Posts Tagged ‘maggidut’

For the sake of one…

Sunday, November 1st, 2009

“I will go down now…” (Gen. 18:21)

This midrash begins as G!d is about to travel down to Sodom and Gomorrah to mete out punishment to those two cities. Midrashim abound on what their crimes were; everything from the bizarre to the macabre is catalogued. For example, if a visitor didn’t fit the inn’s bed exactly, they would be stretched or shortened as needed! And if you struck someone, causing them to bleed, then they had to pay you for the privilege of being bled!

In the case of understanding this week’s midrash, it must be known that giving charity was a crime punishable by death. Listen to what the Sages tell us, and see what they might be teaching:

R. Levi said: [G!d said]: ‘Even if I wished to keep silent, justice for a certain maiden (ribah – Gen. 18:20) does not permit Me to keep silent.’

For it once happened that two damsels went down to draw water from a well. Said one to the other, ‘Why are you so pale?’

‘We have no more food left and are ready to die,’ replied she. What did she do? She filled her pitcher with flour and they exchanged their pitchers, each taking the other’s.

When the Sodomites discovered this, they took and burnt her.

Said the Holy One, blessed be He: ‘Even if I desired to be silent, justice for that maiden does not permit Me to keep silent.’

Hence it does not say, WHETHER THEY HAVE DONE ACCORDING TO THEIR CRY; but ACCORDING TO HER CRY – the cry of that maiden.


Midrash Rabbah – Genesis XLIX:6

The play on words here is accomplished by changing the word describing the outcry of the citizens of Sodom from rabbah, meaning ‘great’ to ribah, meaning a maiden, managed by changing the (unwritten) vowel from ‘a’ to ‘i.’ What is the purpose of this maneuver? In order to understand this, we must ask (as always), what is the question?

The question is a bit convoluted in itself, but the lesson is sweet. Recall that Abraham negotiated that the cities should be spared if there were only 10 righteous men. If the call of the citizens was so great (rabbah), wouldn’t it seem as though there were at least 10 good men? So why didn’t Abraham win the bargain?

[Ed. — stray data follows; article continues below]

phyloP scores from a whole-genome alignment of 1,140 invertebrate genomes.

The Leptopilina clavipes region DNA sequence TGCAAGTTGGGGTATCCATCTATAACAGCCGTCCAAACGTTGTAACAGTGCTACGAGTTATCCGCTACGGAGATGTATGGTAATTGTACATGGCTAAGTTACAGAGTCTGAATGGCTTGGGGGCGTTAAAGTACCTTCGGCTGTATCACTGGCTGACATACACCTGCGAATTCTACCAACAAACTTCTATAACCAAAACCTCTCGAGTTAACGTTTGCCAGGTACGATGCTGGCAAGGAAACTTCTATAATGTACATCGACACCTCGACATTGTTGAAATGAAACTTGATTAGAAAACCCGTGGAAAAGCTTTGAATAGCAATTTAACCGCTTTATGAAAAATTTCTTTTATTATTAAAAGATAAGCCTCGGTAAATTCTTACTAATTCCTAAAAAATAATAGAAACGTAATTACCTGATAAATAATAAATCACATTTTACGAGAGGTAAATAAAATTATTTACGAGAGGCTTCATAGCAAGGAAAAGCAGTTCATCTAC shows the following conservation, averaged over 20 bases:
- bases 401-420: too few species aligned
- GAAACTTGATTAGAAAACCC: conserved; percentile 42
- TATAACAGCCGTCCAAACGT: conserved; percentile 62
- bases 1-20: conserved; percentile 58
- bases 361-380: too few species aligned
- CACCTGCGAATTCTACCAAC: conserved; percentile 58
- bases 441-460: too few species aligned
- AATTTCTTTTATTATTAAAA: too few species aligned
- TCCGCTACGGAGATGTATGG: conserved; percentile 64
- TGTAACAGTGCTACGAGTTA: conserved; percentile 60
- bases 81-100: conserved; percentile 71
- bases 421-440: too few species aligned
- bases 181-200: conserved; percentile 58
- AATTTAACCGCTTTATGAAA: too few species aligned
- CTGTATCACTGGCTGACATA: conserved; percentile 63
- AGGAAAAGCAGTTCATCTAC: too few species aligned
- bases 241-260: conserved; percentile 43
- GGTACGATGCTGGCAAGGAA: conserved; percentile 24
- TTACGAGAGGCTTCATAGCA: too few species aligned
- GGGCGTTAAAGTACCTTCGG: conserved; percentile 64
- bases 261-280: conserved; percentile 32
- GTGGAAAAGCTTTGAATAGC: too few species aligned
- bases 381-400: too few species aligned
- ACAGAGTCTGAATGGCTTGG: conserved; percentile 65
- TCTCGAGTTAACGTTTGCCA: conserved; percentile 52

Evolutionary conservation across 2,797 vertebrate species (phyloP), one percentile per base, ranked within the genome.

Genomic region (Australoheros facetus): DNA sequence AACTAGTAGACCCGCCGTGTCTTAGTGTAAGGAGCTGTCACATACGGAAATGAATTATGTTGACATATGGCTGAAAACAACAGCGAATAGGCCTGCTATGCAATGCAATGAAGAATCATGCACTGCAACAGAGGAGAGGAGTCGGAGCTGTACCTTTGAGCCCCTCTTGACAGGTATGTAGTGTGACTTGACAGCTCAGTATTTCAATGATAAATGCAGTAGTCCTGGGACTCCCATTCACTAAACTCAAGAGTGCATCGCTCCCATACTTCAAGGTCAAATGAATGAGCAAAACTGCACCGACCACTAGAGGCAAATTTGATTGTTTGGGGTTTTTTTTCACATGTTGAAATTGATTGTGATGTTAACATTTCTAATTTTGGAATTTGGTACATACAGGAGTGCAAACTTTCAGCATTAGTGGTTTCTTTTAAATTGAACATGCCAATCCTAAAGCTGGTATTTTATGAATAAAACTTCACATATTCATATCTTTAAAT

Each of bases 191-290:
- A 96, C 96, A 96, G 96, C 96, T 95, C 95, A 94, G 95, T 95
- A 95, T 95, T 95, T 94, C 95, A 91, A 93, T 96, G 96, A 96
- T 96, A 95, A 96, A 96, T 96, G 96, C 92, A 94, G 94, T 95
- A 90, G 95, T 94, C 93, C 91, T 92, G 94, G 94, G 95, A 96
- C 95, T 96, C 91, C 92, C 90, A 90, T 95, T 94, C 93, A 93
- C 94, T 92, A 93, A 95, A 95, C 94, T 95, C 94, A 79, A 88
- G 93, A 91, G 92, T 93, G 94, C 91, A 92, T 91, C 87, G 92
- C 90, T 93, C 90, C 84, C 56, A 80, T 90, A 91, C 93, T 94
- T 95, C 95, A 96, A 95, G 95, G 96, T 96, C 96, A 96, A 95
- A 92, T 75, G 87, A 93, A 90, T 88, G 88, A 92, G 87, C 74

If, however, it was the cry of a single woman, then the destruction of the cities is warranted. Fair enough; but where is the sweetness of the lesson?

For me, it is that the recognition of the solitary voice of a single maiden in distress is enough to rouse the Eternal One, and compel the Divine to action! But, I hear you say, how many voices, male and female, cry out at injustice done to them? If this is true, where is G!d’s hand?

It is, my dear ones, at the end of our arms, yours and mine.

May we be blessed with the ears to hear, the hearts to feel, and the hands to lift up the fallen.

And the king will yearn…

Sunday, October 25th, 2009

“And G!d said to Avram: ‘Go, you, from your land…'” (Gen. 12:1)

R. Yitzhak opened with: Listen, princess, and look, incline your ear, and forget your people, and your father’s house. (Ps. 45:11)

R. Yitzhak said: This may be compared to one who was passing from place to place and saw a fortress doleket (“burning” or “illuminated”). He said, ‘Will you say this fortress has no governor?’ The master of the fortress peeped out at him. He said to him, ‘I am the master of the fortress.’ Thus, because our father Avraham would say, ‘Will you say this world has no governor?’ the Holy One, Blessed be He, peeped out at him and said to him, ‘I am the Master of the world.’

And let the king yearn for your beauty – to beautify you in the world – for he is your master, and bow down to him (Ps. 45:12), that is, ‘And G!d said to Avram…’

Midrash Rabbah – Genesis XXXIX:1

This is a very deep midrash, and I owe the best of these insights to my Rebbe, M’ Yitzhak Buxbaum, who inspired us in a class that delved deeply into this text. I must also recommend Simi Peters’ excellent text, Learning to Read Midrash, which was our source during these classes.

As usual, the first question to ask is, “What is the question?” In this case, the question is, “Why Avram? What did he do to merit this amazing blessing and progeny?” This midrash is one of several that attempt to provide an answer; amongst them, this is the most mystical.